Chilean political and social history is fraught with extremes in political regimes. Chile suffered the violent overthrow of the democratically elected Marxist, Salvador Allende in 1973; the junta ushered in a nearly three decades long dictatorship under Augusto Pinochet.
To consider the mind frame of the military junta and the struggles that Chilean people have felt in their struggle to prosper, one could look at the Chilean Coat of Arms (1834). The Coat of Arms reads “Por La Razon o La Fuerza” or “By Reason or Force”. My professor, Dr. Allende, asked what does it mean? I understand that there is no room for compromise in that phrase. It is the imminent threat of violence. It is also sewing machista culture onto the Coat of Arms, immortalizing it.
While in Santiago, we visited the very burial places of Chilean political leaders and elite. I asked myself “What effect do these powerful people, embodying “By reason or force” have on everyday people? La Cementerio General de Santiago (General Cemetery of Santiago) could be an analogy for Chilean inequality of wealth. It is home to more than 1.5 million burials. The entrance is full of grandiose monuments to Chile’s elite families, mausoleums in rows like ancient granite mansions, so that the presumed wealth and power of the deceased will live on. This is the part of the cemetery that makes Chile proud of its heritage and machista heroes. Only a short walk away the proud shrines to upper class families clear to reveal the middle class amenities for loved ones who have passed. The space looks more a cemetery version of the projects in America, or maybe Soviet style apartments—crowded, nondescript and somewhat run down. Each tomb has a name engraved and a small space for flowers or ribbons. Walking deeper into Cementerio General de Santiago reveals the pauper’s plots and children’s graves. Gone are gleaming granite stones proclaiming the legitimacy of this person’s life. In its place are black crosses, often nameless.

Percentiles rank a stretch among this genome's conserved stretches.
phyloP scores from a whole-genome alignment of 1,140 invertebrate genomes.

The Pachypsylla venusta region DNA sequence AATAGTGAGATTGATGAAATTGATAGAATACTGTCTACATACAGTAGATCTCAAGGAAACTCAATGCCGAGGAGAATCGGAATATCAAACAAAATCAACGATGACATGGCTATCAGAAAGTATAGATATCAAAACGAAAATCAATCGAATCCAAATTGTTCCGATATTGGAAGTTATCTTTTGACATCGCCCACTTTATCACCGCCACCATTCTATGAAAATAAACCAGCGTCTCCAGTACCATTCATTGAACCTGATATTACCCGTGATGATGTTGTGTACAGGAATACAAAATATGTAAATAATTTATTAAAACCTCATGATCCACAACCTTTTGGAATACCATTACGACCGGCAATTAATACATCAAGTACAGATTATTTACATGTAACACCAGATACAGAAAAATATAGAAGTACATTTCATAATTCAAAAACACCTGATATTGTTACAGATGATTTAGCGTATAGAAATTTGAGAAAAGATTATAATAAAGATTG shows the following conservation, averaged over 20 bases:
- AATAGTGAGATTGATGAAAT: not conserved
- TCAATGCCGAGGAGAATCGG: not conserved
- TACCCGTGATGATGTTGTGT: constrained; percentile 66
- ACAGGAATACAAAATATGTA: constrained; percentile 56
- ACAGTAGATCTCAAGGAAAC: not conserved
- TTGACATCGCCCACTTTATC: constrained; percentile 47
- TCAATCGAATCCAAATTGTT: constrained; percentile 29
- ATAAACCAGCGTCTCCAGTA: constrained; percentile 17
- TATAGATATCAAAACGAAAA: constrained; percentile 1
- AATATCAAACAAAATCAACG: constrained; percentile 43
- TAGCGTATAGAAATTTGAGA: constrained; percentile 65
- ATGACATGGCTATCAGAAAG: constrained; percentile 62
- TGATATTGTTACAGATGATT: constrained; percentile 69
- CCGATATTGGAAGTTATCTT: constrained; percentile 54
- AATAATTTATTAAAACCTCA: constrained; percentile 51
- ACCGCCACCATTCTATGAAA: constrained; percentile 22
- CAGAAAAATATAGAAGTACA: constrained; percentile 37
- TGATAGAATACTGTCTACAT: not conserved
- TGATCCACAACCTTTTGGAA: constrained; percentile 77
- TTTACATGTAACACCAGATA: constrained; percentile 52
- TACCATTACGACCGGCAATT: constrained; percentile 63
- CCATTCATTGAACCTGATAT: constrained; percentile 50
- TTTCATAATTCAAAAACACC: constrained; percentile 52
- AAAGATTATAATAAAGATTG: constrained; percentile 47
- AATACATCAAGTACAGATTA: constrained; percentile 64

To break it down into hard numbers, Chile is home to 4 billionaires and around 4,000 millionaires. The Gross National Income (GNI) for 2011 was $13,329. The GNI is only a whisper of the whole financial story of Chile’s citizens. According to Andrew Zahler Torres, barely 20% of Chileans meet the income standards for a developed country. 60% of Chileans live with incomes worse than Angola, which has a GNI of $3,960. There are approximately 2.7% of Chileans living on less than $2 per day or around 348,000 people living in extreme poverty. According to the Organization for Economic Cooperation and Development (OECD), Chile’s wealth inequality is the greatest within the OECD. I firmly believe that poverty is a form of violence, it is a drawn out process of deprivation and humiliation, much like the promise of violence from the Coat of Arms or the military dictatorship.
The numbers paint a picture of insurmountable obstacles for those who are not a part of the 4,000 ruling families in Chile. What those numbers cannot show is the grace and dignity the Chilean people hold themselves with. While sitting in the meeting room (sometimes doubling as a hostel dining room) of various organization leaders, I was floored by their understanding of the size of their obstacles and their unrelenting courage to reach for justice. The international media coverage of last year’s student movement led by Camilla Vallejo is an example of the will of Chile’s citizens. The student movement might be seen as an internalization of the inscription on the Chilean Coat of Arms “By Reason or Force”, masses of students demanding reform and equity within the educational system. While the government has imposed its will on its citizenry repeadtedly, the people have responded with articulate fervor. Maybe this aged threat is still a relevant part of the conversation.